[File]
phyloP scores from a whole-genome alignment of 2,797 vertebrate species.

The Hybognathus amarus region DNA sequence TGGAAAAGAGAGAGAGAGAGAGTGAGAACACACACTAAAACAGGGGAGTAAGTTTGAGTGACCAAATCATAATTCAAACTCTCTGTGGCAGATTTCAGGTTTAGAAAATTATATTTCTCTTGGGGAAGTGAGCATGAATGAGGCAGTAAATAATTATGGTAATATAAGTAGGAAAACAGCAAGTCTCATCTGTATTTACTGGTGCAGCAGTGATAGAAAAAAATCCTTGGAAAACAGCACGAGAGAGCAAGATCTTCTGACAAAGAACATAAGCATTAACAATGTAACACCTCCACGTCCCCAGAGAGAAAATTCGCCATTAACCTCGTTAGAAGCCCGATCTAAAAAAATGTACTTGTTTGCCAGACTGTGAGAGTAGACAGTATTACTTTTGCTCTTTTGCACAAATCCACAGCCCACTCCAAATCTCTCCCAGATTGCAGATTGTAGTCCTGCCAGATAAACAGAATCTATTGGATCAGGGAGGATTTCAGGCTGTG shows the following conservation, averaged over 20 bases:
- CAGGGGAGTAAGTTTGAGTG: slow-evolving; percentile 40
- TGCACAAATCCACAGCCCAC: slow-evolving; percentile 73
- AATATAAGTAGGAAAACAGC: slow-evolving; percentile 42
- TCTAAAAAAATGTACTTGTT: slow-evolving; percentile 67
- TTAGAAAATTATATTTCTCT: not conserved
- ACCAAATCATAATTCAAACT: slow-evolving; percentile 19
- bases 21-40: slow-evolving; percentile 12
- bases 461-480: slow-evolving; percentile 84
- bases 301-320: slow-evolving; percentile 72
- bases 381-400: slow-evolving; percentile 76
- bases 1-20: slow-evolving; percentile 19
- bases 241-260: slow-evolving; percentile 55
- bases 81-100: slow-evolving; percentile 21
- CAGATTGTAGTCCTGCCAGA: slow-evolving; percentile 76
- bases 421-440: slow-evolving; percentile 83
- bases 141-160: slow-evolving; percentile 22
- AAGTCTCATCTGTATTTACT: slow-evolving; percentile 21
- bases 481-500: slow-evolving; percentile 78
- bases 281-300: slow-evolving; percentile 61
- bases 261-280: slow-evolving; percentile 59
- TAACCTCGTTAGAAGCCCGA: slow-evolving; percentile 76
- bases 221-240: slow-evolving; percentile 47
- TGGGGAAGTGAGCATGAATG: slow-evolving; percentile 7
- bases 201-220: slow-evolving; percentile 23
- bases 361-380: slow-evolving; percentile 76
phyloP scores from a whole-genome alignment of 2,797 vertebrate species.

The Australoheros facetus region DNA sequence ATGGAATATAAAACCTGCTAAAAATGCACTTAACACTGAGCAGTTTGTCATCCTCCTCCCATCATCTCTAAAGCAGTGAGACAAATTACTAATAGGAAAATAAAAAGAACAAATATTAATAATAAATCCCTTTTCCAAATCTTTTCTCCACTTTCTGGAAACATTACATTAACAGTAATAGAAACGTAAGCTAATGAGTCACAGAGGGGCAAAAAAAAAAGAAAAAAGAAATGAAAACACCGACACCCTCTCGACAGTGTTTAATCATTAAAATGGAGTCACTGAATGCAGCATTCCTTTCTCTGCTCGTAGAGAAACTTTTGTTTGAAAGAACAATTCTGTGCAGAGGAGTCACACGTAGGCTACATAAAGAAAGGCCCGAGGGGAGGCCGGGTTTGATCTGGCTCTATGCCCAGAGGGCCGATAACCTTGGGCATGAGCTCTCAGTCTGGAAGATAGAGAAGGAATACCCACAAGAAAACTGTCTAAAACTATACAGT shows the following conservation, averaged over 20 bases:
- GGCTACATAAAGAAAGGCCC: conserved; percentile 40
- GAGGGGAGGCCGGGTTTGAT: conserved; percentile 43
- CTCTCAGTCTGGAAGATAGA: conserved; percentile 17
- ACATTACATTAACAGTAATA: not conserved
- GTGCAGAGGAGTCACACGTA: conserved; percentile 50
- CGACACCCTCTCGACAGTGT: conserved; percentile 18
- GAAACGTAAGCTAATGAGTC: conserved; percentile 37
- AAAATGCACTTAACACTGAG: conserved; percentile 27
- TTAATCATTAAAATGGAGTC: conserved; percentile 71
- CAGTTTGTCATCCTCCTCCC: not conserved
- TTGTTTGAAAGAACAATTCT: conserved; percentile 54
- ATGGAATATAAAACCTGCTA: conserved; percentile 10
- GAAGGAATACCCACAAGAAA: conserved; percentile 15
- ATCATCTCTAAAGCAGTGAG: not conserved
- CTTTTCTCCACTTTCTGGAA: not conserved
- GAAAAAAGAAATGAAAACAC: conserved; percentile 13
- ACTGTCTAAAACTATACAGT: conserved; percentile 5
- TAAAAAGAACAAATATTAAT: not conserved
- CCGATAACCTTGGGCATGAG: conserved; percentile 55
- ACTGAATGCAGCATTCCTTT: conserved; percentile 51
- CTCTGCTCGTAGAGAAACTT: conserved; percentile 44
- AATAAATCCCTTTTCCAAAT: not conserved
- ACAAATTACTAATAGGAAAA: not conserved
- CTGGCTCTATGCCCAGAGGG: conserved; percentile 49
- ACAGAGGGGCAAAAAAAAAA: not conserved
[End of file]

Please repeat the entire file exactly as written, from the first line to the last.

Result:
phyloP scores from a whole-genome alignment of 2,797 vertebrate species.

The Hybognathus amarus region DNA sequence TGGAAAAGAGAGAGAGAGAGAGTGAGAACACACACTAAAACAGGGGAGTAAGTTTGAGTGACCAAATCATAATTCAAACTCTCTGTGGCAGATTTCAGGTTTAGAAAATTATATTTCTCTTGGGGAAGTGAGCATGAATGAGGCAGTAAATAATTATGGTAATATAAGTAGGAAAACAGCAAGTCTCATCTGTATTTACTGGTGCAGCAGTGATAGAAAAAAATCCTTGGAAAACAGCACGAGAGAGCAAGATCTTCTGACAAAGAACATAAGCATTAACAATGTAACACCTCCACGTCCCCAGAGAGAAAATTCGCCATTAACCTCGTTAGAAGCCCGATCTAAAAAAATGTACTTGTTTGCCAGACTGTGAGAGTAGACAGTATTACTTTTGCTCTTTTGCACAAATCCACAGCCCACTCCAAATCTCTCCCAGATTGCAGATTGTAGTCCTGCCAGATAAACAGAATCTATTGGATCAGGGAGGATTTCAGGCTGTG shows the following conservation, averaged over 20 bases:
- CAGGGGAGTAAGTTTGAGTG: slow-evolving; percentile 40
- TGCACAAATCCACAGCCCAC: slow-evolving; percentile 73
- AATATAAGTAGGAAAACAGC: slow-evolving; percentile 42
- TCTAAAAAAATGTACTTGTT: slow-evolving; percentile 67
- TTAGAAAATTATATTTCTCT: not conserved
- ACCAAATCATAATTCAAACT: slow-evolving; percentile 19
- bases 21-40: slow-evolving; percentile 12
- bases 461-480: slow-evolving; percentile 84
- bases 301-320: slow-evolving; percentile 72
- bases 381-400: slow-evolving; percentile 76
- bases 1-20: slow-evolving; percentile 19
- bases 241-260: slow-evolving; percentile 55
- bases 81-100: slow-evolving; percentile 21
- CAGATTGTAGTCCTGCCAGA: slow-evolving; percentile 76
- bases 421-440: slow-evolving; percentile 83
- bases 141-160: slow-evolving; percentile 22
- AAGTCTCATCTGTATTTACT: slow-evolving; percentile 21
- bases 481-500: slow-evolving; percentile 78
- bases 281-300: slow-evolving; percentile 61
- bases 261-280: slow-evolving; percentile 59
- TAACCTCGTTAGAAGCCCGA: slow-evolving; percentile 76
- bases 221-240: slow-evolving; percentile 47
- TGGGGAAGTGAGCATGAATG: slow-evolving; percentile 7
- bases 201-220: slow-evolving; percentile 23
- bases 361-380: slow-evolving; percentile 76
phyloP scores from a whole-genome alignment of 2,797 vertebrate species.

The Australoheros facetus region DNA sequence ATGGAATATAAAACCTGCTAAAAATGCACTTAACACTGAGCAGTTTGTCATCCTCCTCCCATCATCTCTAAAGCAGTGAGACAAATTACTAATAGGAAAATAAAAAGAACAAATATTAATAATAAATCCCTTTTCCAAATCTTTTCTCCACTTTCTGGAAACATTACATTAACAGTAATAGAAACGTAAGCTAATGAGTCACAGAGGGGCAAAAAAAAAAGAAAAAAGAAATGAAAACACCGACACCCTCTCGACAGTGTTTAATCATTAAAATGGAGTCACTGAATGCAGCATTCCTTTCTCTGCTCGTAGAGAAACTTTTGTTTGAAAGAACAATTCTGTGCAGAGGAGTCACACGTAGGCTACATAAAGAAAGGCCCGAGGGGAGGCCGGGTTTGATCTGGCTCTATGCCCAGAGGGCCGATAACCTTGGGCATGAGCTCTCAGTCTGGAAGATAGAGAAGGAATACCCACAAGAAAACTGTCTAAAACTATACAGT shows the following conservation, averaged over 20 bases:
- GGCTACATAAAGAAAGGCCC: conserved; percentile 40
- GAGGGGAGGCCGGGTTTGAT: conserved; percentile 43
- CTCTCAGTCTGGAAGATAGA: conserved; percentile 17
- ACATTACATTAACAGTAATA: not conserved
- GTGCAGAGGAGTCACACGTA: conserved; percentile 50
- CGACACCCTCTCGACAGTGT: conserved; percentile 18
- GAAACGTAAGCTAATGAGTC: conserved; percentile 37
- AAAATGCACTTAACACTGAG: conserved; percentile 27
- TTAATCATTAAAATGGAGTC: conserved; percentile 71
- CAGTTTGTCATCCTCCTCCC: not conserved
- TTGTTTGAAAGAACAATTCT: conserved; percentile 54
- ATGGAATATAAAACCTGCTA: conserved; percentile 10
- GAAGGAATACCCACAAGAAA: conserved; percentile 15
- ATCATCTCTAAAGCAGTGAG: not conserved
- CTTTTCTCCACTTTCTGGAA: not conserved
- GAAAAAAGAAATGAAAACAC: conserved; percentile 13
- ACTGTCTAAAACTATACAGT: conserved; percentile 5
- TAAAAAGAACAAATATTAAT: not conserved
- CCGATAACCTTGGGCATGAG: conserved; percentile 55
- ACTGAATGCAGCATTCCTTT: conserved; percentile 51
- CTCTGCTCGTAGAGAAACTT: conserved; percentile 44
- AATAAATCCCTTTTCCAAAT: not conserved
- ACAAATTACTAATAGGAAAA: not conserved
- CTGGCTCTATGCCCAGAGGG: conserved; percentile 49
- ACAGAGGGGCAAAAAAAAAA: not conserved